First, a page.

- of or relating to a college, academy, school, or other educational institution, especially one for higher education: academic requirements.
- pertaining to areas of study that are not primarily vocational or applied, as the humanities or pure mathematics.
- theoretical or hypothetical; not practical, realistic, or directly useful: an academic question; an academic discussion of a matter already decided.
- learned or scholarly but lacking in worldliness, common sense, or practicality.
- conforming to set rules, standards, or traditions; conventional: academic painting.
- acquired by formal education, especially at a college or university: academic preparation for the ministry.
- (initial capital letter) of or relating to Academe or to the Platonic school of philosophy.
- a student or teacher at a college or university.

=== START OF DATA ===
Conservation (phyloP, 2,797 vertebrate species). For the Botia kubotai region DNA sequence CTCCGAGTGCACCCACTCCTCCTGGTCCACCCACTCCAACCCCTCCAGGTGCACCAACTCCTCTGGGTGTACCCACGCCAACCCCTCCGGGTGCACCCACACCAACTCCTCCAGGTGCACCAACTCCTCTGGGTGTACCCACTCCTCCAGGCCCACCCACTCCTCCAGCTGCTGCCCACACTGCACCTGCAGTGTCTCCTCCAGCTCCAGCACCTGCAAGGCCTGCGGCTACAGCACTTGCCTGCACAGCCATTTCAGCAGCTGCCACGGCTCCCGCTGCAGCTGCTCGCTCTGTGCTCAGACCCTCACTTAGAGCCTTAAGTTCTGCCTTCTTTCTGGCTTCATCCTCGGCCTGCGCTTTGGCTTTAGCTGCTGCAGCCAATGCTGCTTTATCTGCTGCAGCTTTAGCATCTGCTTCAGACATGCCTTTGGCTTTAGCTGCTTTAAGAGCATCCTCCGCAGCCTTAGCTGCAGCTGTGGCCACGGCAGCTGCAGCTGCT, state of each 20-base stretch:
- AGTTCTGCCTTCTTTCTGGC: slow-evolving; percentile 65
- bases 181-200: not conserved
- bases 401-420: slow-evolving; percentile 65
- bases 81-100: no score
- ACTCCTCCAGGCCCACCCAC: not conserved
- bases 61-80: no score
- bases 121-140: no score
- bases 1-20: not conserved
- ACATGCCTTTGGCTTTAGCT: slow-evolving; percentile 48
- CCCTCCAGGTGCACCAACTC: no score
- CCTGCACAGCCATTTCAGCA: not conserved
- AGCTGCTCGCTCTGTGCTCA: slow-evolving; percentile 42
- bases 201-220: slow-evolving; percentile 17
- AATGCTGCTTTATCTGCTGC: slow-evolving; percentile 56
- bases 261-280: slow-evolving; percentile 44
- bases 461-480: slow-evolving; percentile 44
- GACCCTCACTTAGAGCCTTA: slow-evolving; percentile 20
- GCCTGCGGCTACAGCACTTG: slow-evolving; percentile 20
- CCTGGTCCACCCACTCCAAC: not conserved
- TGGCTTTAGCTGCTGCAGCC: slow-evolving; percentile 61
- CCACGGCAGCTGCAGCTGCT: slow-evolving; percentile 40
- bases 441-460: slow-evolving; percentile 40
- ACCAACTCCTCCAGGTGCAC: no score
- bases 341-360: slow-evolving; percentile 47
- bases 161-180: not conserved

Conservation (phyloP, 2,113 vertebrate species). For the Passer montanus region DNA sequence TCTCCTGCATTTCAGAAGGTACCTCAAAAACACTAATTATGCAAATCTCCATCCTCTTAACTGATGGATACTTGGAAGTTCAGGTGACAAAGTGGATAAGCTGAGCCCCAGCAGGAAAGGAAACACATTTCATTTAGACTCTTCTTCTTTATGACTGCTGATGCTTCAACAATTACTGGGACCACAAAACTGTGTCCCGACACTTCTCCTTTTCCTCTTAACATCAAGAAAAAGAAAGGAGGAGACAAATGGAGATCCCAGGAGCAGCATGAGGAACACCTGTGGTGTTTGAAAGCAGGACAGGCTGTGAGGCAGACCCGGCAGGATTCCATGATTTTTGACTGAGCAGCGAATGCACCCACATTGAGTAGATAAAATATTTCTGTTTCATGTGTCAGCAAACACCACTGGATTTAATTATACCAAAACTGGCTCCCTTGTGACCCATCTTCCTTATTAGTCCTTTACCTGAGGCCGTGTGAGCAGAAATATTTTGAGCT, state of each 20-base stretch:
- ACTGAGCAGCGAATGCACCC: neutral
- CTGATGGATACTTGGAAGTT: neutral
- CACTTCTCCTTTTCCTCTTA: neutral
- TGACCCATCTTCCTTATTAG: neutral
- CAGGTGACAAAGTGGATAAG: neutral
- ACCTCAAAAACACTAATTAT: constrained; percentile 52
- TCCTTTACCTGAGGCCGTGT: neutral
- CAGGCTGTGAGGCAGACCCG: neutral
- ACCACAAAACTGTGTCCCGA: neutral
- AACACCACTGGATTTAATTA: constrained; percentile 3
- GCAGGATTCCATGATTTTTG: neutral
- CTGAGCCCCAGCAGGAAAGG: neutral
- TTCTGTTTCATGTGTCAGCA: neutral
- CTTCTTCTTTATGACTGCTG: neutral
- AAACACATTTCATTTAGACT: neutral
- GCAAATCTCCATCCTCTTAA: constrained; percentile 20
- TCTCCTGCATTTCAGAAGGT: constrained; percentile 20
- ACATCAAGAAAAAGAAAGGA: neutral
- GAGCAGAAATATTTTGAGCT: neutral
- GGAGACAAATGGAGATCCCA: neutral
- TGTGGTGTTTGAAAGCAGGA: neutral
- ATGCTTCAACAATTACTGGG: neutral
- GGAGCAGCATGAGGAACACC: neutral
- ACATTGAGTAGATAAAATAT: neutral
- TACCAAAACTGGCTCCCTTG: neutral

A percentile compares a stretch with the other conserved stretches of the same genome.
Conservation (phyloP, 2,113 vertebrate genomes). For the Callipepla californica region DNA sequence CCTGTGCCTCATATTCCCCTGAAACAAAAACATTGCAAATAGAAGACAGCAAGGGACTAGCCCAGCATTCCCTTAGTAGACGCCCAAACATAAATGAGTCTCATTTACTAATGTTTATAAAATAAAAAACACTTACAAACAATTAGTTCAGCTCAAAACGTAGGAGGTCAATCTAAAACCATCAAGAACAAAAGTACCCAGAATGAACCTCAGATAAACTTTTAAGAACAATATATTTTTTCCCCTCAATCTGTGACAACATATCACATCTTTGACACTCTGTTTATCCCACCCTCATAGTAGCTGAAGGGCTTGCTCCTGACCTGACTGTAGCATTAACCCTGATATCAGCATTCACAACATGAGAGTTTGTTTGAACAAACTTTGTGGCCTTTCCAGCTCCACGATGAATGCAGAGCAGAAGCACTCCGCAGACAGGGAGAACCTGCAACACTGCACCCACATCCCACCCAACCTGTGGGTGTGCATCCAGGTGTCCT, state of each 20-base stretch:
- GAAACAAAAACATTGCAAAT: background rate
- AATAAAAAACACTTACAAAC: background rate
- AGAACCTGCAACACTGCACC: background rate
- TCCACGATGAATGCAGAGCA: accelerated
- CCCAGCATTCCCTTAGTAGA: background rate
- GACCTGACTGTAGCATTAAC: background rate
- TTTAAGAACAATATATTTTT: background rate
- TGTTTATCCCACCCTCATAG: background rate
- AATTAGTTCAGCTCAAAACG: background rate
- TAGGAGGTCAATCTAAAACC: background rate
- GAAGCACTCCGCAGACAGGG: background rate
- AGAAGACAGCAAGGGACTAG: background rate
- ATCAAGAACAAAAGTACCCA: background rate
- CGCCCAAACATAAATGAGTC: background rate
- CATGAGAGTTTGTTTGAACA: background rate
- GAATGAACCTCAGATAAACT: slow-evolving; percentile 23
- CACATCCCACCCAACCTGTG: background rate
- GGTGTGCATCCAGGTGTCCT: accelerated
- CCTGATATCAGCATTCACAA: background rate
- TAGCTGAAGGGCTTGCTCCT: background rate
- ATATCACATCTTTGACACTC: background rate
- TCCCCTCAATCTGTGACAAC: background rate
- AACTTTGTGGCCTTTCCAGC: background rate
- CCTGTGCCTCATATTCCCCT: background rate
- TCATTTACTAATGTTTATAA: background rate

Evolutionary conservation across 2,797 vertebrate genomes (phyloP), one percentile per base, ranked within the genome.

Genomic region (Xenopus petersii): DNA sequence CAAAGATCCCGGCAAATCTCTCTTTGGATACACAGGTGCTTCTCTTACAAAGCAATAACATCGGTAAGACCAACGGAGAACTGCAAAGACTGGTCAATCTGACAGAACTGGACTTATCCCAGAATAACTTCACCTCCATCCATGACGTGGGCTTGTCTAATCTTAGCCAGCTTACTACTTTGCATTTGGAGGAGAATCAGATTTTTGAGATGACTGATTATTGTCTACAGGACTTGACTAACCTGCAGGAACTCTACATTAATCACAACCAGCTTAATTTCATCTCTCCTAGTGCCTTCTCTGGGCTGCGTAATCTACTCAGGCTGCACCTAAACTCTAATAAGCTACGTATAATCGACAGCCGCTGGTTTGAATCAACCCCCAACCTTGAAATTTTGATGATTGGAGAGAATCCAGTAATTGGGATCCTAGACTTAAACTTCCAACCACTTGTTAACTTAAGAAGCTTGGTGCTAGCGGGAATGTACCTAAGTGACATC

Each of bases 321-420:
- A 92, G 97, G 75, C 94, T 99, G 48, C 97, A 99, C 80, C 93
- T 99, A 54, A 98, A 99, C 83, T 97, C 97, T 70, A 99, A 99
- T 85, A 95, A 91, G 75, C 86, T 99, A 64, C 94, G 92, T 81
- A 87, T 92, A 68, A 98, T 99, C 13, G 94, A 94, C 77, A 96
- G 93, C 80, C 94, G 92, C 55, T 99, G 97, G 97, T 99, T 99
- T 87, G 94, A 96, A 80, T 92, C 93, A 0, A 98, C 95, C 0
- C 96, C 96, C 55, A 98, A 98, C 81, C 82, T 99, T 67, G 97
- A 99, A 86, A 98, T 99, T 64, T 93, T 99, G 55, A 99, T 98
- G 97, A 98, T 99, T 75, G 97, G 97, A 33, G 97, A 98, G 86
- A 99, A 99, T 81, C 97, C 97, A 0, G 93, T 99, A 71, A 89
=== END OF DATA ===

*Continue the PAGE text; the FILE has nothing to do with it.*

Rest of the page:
- a person who is academic in background, attitudes, methods, etc.: He was by temperament an academic, concerned with books and the arts.
- (initial capital letter) a person who supports or advocates the Platonic school of philosophy.
- academics, the scholarly activities of a school or university, as classroom studies or research projects: more emphasis on academics and less on athletics.
Origin of academic
SynonymsSee more synonyms on Thesaurus.com
- belonging or relating to a place of learning, esp a college, university, or academy
- of purely theoretical or speculative interestan academic argument
- excessively concerned with intellectual matters and lacking experience of practical affairs
- (esp of a schoolchild) having an aptitude for study
- conforming to set rules and traditions; conventionalan academic painter
- relating to studies such as languages, philosophy, and pure science, rather than applied, technical, or professional studies
- a member of a college or university
Word Origin and History for pseudo-academic
1580s, "relating to an academy," also "collegiate, scholarly," from Latin academicus "of the Academy," from academia (see academy). Meaning "theoretical, not practical, not leading to a decision" (such as university debates or classroom legal exercises) is from 1886. Academic freedom is attested from 1901. Related: Academically.